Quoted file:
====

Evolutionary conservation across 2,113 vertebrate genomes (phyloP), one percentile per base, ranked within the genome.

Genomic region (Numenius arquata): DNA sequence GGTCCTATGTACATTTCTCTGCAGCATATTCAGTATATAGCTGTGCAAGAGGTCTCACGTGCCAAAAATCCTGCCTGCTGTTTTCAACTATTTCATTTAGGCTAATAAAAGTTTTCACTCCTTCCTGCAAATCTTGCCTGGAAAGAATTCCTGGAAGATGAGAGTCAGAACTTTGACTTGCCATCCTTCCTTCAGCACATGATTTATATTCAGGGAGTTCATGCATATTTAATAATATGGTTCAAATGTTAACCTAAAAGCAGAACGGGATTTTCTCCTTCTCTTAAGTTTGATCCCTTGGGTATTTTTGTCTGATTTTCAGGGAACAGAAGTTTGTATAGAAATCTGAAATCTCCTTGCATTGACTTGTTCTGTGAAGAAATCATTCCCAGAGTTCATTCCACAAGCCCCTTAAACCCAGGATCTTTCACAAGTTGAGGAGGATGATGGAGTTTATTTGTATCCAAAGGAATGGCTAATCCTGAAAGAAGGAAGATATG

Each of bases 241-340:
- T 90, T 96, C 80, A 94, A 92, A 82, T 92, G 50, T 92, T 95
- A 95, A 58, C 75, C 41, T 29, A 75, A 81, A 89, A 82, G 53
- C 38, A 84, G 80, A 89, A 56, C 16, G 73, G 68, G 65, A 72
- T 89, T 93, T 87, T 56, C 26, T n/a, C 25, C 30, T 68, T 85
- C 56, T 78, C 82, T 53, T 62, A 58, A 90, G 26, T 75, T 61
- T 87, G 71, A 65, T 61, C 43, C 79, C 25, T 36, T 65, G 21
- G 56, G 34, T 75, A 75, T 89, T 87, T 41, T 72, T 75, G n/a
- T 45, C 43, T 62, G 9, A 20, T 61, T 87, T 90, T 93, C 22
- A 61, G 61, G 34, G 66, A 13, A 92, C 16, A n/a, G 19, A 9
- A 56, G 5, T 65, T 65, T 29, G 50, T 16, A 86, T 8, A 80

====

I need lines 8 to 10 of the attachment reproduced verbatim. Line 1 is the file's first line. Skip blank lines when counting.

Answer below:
- C 56, T 78, C 82, T 53, T 62, A 58, A 90, G 26, T 75, T 61
- T 87, G 71, A 65, T 61, C 43, C 79, C 25, T 36, T 65, G 21
- G 56, G 34, T 75, A 75, T 89, T 87, T 41, T 72, T 75, G n/a